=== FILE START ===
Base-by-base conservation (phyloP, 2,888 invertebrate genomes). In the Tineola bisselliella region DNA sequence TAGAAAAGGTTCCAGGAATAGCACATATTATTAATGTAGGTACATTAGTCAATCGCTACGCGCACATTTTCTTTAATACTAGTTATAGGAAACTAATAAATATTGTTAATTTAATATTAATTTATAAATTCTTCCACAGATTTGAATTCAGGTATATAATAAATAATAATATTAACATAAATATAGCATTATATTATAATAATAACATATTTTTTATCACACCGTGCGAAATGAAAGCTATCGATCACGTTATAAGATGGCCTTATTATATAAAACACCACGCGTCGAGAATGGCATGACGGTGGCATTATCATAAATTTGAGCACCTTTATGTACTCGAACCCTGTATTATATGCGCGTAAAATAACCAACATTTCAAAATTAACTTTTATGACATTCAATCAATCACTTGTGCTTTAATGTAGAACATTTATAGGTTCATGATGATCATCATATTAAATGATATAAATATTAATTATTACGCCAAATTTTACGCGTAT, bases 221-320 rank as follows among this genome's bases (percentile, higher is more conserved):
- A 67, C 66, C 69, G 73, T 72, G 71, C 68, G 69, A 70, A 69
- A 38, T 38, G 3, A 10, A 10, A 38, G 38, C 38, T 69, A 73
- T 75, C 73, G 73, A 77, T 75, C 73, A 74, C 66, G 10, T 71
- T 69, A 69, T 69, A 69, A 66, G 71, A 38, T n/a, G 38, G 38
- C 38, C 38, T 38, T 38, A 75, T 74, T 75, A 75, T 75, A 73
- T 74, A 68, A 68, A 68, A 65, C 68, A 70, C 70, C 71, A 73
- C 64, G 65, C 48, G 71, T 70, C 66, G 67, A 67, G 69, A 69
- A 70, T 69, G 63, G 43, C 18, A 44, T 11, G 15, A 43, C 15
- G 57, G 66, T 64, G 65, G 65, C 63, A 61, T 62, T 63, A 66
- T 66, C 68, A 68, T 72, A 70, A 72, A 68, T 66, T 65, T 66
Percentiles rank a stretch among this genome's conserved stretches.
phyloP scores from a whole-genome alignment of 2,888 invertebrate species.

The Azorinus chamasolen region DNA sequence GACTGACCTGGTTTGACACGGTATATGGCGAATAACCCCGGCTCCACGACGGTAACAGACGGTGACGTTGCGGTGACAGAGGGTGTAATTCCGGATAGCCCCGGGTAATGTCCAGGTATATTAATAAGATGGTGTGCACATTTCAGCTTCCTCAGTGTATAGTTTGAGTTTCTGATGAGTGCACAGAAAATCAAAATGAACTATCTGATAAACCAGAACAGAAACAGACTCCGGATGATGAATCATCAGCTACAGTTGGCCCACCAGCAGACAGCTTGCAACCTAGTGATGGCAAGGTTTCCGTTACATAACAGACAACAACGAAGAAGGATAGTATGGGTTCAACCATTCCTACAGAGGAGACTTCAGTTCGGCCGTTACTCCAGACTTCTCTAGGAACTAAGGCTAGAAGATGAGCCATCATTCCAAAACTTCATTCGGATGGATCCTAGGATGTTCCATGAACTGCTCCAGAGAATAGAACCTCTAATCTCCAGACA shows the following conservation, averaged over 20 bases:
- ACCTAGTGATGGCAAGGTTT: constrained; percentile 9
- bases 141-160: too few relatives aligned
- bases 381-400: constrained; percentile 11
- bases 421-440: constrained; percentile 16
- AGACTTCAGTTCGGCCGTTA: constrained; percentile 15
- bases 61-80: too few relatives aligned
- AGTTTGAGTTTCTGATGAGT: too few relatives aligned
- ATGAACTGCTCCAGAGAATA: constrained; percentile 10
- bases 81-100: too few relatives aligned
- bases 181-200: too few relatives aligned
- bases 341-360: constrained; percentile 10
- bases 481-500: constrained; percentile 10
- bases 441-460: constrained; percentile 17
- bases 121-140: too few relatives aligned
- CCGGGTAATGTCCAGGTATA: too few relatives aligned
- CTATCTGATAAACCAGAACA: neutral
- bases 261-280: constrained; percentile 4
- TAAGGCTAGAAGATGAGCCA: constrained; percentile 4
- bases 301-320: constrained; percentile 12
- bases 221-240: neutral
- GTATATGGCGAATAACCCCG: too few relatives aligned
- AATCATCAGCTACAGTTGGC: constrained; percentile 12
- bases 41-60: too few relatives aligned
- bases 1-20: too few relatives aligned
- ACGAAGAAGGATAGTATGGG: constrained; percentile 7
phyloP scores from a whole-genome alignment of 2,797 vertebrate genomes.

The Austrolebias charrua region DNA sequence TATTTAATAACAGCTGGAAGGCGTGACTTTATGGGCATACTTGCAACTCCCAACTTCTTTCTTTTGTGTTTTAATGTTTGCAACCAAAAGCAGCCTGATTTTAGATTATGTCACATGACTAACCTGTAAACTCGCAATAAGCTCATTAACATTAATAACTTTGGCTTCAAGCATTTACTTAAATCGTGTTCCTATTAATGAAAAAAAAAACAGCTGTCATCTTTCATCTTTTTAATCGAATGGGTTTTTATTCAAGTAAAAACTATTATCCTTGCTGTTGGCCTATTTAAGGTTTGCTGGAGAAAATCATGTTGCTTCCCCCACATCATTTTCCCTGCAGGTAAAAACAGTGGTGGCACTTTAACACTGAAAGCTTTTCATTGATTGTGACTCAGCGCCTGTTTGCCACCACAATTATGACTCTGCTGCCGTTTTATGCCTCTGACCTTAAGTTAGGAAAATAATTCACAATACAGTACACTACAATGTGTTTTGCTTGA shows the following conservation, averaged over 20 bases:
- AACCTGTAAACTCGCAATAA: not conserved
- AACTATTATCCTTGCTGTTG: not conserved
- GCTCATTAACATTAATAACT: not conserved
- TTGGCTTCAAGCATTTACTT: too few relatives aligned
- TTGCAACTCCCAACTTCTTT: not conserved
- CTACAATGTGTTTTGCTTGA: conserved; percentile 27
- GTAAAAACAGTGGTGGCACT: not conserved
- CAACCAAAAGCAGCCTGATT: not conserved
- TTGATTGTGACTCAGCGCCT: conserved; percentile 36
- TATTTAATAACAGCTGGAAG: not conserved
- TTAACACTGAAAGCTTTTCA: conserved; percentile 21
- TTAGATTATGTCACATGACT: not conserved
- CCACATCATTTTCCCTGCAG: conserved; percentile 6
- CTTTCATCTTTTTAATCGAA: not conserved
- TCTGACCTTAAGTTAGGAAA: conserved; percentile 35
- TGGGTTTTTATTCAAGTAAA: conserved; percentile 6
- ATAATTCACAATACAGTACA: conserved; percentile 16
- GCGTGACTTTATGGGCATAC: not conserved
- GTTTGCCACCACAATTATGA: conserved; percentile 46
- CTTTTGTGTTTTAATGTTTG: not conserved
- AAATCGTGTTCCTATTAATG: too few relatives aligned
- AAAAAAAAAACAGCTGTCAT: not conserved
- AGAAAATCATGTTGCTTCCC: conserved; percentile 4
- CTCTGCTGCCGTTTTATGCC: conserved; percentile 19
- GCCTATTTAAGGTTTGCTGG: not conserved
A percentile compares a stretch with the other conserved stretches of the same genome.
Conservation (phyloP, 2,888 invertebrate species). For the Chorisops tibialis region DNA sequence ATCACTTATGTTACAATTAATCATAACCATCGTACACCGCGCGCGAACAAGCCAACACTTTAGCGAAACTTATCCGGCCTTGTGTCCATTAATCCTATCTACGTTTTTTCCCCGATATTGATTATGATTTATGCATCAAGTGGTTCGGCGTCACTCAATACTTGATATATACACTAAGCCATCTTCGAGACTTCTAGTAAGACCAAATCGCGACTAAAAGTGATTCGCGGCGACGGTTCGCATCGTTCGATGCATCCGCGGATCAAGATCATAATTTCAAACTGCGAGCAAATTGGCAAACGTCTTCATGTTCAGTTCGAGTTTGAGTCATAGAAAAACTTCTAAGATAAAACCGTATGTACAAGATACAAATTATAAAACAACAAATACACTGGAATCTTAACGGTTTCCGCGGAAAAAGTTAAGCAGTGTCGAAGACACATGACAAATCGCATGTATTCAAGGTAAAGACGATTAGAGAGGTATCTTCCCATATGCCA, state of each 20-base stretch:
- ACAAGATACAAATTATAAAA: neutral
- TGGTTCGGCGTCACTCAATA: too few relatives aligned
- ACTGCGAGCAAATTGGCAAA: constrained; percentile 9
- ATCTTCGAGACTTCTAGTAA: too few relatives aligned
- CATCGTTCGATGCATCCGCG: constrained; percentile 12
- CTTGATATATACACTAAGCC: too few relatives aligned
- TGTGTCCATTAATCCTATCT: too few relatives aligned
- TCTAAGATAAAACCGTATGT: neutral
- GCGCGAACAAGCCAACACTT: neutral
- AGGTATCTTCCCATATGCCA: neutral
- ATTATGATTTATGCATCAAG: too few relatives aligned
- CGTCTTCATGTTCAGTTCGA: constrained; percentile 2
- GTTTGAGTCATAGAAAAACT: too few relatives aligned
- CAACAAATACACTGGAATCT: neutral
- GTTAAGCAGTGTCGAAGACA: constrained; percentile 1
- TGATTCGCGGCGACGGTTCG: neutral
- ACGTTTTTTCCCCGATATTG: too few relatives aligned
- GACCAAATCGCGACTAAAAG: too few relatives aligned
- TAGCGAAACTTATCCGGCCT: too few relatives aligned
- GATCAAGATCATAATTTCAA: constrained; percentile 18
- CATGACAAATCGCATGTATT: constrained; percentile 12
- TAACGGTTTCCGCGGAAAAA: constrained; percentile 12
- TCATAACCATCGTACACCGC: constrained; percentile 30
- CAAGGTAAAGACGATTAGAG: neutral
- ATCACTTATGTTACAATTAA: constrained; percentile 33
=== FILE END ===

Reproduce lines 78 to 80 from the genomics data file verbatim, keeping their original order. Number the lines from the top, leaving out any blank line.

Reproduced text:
- AGGTATCTTCCCATATGCCA: neutral
- ATTATGATTTATGCATCAAG: too few relatives aligned
- CGTCTTCATGTTCAGTTCGA: constrained; percentile 2